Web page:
WASHINGTON, D.C. – Today, U.S. Senator Rand Paul, chairman of the Federal Spending Oversight Subcommittee, released the latest edition of ‘The Waste Report,’ an ongoing project cataloguing egregious examples of waste within the U.S. government.
How often have you wondered how taking a “selfie” and other pictures impacts your happiness? Thanks to a $500,000 National Science Foundation grant, taxpayers helped researchers at the University of California, Irvine find out.
Today’s “Waste Report” details the results. You can find it HERE or below.
Selfies, pictures of food, a beautiful sunset … we see them all over social media. While these pictures might make us smile, does taking them actually make us happier? That is a question you paid a group of researchers at the University of California, Irvine to answer.
The study, released earlier this year, found that taking pictures with your smartphone can actually make you happier and, in some instances, more calm. What probably will make you less happy and calm is that this study was partially funded by a $500k National Science Foundation grant - your tax dollars.
Instead of using existing technology, the researchers developed two smartphone apps (one overlaid the other) for participants to take photos and record their moods. This resulted in 17.5 percent of participants dropping out of the study in the first week due to “system incompatibility issues.” That probably made no one happy.
Nonetheless, could it be that pulling out your phone and snapping pictures is the secret to happiness? Well, not so fast. You cannot just take any picture - it seems the key to happy snapping (at least based on this study) is taking pictures of happy things. Who knew?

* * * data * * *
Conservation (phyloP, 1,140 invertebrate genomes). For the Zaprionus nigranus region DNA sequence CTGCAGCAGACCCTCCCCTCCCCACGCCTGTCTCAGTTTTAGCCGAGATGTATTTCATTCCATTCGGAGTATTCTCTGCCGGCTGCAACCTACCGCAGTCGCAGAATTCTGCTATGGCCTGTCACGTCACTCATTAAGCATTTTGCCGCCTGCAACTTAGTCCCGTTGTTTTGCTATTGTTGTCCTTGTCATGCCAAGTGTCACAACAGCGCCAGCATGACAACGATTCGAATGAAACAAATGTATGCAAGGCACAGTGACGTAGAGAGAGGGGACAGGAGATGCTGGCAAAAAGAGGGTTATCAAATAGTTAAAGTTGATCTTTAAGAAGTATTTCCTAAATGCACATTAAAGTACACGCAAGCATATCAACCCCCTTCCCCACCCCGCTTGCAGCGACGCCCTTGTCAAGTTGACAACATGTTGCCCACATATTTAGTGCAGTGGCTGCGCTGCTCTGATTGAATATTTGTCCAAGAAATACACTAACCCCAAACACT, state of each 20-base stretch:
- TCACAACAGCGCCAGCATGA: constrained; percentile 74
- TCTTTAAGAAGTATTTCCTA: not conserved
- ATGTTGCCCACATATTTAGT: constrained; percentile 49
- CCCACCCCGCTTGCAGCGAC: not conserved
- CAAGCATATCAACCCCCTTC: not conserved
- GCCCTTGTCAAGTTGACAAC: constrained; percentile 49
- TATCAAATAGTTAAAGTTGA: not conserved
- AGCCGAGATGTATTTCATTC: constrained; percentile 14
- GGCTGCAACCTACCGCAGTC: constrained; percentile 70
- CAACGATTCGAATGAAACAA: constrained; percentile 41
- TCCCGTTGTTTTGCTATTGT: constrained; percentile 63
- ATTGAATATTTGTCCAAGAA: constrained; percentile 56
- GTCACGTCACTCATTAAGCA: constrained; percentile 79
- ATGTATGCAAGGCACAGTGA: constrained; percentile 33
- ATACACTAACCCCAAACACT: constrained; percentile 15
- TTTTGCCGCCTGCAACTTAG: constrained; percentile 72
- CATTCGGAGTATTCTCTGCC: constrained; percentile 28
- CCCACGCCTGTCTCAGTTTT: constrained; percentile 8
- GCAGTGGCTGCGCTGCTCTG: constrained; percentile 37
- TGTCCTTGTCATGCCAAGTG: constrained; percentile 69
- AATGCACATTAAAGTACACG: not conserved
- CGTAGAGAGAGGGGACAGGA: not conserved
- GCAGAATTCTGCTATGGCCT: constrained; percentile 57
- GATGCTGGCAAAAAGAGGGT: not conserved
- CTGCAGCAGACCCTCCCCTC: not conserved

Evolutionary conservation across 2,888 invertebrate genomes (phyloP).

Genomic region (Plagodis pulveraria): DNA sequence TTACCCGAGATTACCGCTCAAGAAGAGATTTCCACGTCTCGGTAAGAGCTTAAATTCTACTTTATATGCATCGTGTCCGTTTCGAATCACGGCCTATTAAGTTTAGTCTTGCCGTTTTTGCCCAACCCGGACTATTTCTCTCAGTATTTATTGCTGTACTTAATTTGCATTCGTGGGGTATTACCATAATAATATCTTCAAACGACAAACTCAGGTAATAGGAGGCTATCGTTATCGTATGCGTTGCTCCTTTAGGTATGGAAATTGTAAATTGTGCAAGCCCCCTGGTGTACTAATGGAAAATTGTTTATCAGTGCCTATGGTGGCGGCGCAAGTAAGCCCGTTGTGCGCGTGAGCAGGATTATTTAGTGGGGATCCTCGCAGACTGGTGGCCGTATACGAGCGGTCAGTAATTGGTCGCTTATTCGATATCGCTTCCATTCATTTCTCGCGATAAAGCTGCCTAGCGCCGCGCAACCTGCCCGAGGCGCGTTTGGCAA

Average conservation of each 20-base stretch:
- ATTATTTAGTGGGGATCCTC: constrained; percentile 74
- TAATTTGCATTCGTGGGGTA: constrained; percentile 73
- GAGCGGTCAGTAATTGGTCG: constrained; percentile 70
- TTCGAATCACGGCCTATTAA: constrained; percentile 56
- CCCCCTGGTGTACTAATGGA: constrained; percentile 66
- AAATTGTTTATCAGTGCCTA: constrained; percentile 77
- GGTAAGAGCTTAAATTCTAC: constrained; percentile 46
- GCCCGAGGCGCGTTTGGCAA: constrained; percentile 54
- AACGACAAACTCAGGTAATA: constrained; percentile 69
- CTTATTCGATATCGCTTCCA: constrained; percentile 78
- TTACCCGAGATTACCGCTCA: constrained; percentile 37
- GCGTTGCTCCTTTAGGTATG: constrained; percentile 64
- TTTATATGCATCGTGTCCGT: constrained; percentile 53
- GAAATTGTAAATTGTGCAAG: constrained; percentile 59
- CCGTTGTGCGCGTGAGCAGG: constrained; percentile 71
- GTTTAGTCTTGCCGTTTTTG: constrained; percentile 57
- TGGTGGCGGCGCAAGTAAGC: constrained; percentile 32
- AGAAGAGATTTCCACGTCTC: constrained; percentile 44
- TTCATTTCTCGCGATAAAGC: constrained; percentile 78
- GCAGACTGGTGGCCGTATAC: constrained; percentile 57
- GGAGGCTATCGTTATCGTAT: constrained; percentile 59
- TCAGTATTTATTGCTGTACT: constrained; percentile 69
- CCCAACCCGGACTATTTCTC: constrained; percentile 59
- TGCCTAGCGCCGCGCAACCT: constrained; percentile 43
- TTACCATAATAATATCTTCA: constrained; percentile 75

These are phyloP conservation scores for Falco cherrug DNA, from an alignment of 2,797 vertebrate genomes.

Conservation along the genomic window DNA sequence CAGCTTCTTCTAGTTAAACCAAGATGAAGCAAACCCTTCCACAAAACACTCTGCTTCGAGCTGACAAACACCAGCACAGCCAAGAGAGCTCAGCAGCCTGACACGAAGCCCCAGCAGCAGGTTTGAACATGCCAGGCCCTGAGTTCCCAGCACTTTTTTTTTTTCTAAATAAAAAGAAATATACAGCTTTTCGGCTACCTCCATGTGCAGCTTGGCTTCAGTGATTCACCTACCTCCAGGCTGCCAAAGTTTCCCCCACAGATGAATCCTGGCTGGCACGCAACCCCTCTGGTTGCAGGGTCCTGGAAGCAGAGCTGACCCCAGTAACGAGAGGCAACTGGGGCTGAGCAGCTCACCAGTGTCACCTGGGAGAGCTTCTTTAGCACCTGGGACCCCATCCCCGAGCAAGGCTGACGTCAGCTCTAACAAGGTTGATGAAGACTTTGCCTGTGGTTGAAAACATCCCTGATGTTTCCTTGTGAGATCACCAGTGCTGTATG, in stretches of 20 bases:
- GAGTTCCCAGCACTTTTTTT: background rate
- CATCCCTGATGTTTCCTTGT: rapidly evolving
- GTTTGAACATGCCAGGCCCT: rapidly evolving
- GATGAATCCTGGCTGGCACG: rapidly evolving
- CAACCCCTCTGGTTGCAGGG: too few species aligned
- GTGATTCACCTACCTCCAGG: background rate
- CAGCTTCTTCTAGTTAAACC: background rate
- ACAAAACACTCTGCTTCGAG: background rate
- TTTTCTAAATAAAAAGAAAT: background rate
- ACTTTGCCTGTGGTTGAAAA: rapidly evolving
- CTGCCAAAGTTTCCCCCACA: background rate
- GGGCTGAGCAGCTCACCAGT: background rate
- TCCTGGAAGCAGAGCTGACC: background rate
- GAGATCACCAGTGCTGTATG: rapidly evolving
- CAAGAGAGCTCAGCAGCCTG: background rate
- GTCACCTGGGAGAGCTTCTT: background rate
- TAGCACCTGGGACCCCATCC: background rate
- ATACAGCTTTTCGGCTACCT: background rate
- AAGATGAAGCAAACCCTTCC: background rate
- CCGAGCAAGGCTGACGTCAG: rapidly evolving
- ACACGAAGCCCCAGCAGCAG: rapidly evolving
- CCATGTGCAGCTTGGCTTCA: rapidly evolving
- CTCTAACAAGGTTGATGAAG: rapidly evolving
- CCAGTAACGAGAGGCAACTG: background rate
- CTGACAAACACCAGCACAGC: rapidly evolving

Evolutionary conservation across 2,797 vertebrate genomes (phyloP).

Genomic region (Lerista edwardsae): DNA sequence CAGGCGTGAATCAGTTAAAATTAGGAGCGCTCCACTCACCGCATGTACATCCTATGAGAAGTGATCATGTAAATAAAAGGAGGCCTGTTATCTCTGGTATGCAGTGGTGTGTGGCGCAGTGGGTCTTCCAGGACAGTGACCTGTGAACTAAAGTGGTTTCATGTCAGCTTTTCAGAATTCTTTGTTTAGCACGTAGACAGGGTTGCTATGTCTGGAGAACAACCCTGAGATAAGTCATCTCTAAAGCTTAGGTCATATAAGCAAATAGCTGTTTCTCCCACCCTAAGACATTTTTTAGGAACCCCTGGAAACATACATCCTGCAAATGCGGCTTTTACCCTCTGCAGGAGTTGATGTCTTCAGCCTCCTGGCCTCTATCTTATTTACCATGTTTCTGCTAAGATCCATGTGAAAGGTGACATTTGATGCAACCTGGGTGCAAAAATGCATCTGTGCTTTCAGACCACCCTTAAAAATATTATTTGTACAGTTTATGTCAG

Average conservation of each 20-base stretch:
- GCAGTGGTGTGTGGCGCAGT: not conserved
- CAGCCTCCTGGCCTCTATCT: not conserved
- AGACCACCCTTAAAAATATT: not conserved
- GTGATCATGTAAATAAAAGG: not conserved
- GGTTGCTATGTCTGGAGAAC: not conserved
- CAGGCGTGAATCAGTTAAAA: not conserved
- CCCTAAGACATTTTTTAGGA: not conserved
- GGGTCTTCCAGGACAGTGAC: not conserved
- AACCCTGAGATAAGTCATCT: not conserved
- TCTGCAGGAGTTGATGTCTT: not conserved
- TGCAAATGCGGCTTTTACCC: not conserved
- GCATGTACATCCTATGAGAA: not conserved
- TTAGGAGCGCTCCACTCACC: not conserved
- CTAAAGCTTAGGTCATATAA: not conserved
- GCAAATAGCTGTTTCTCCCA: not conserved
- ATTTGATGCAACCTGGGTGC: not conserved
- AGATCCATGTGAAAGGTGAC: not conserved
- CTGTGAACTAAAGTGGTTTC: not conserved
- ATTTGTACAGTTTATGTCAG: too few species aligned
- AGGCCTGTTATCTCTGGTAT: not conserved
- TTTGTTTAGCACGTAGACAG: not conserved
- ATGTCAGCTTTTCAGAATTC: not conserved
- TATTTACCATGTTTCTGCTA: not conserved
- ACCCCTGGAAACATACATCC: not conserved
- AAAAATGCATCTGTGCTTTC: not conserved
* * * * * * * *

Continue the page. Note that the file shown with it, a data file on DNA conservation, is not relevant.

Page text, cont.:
The study broke participants up into three groups who, for three weeks, took pictures of themselves smiling, things that made them happy, or, for the third group, things they thought would make someone else happy (which they then sent to that person). Not surprisingly, taking happiness-focused pictures showed a positive effect on all three groups’ moods.
One might not expect that if you told someone to drive to a place that makes them happy every day for three weeks, and that person showed an improvement in their mood, you could conclude driving makes people happy. So, what happens when happiness is not in the frame (pun intended)? We do not know. In fact, the study did not include a control group of participants taking random pictures or even selfies where they did not intentionally smile.
Regardless of this flaw in the research, one has to wonder if selfie studies are really the kind of research your tax dollars should be spent on.
So, if this has made you less happy, sit back, smile, and take a selfie…it might help…but probably not.
 NSF grant number 1218705 https://federalreporter.nih.gov/Projects/Details/?projectId=70709&itemNum=1&totalItems=1&searchId=44123b30464140efa43acfb6d69727de&searchMode=Advanced&page=1&pageSize=100&sortField=&sortOrder=&filters=#description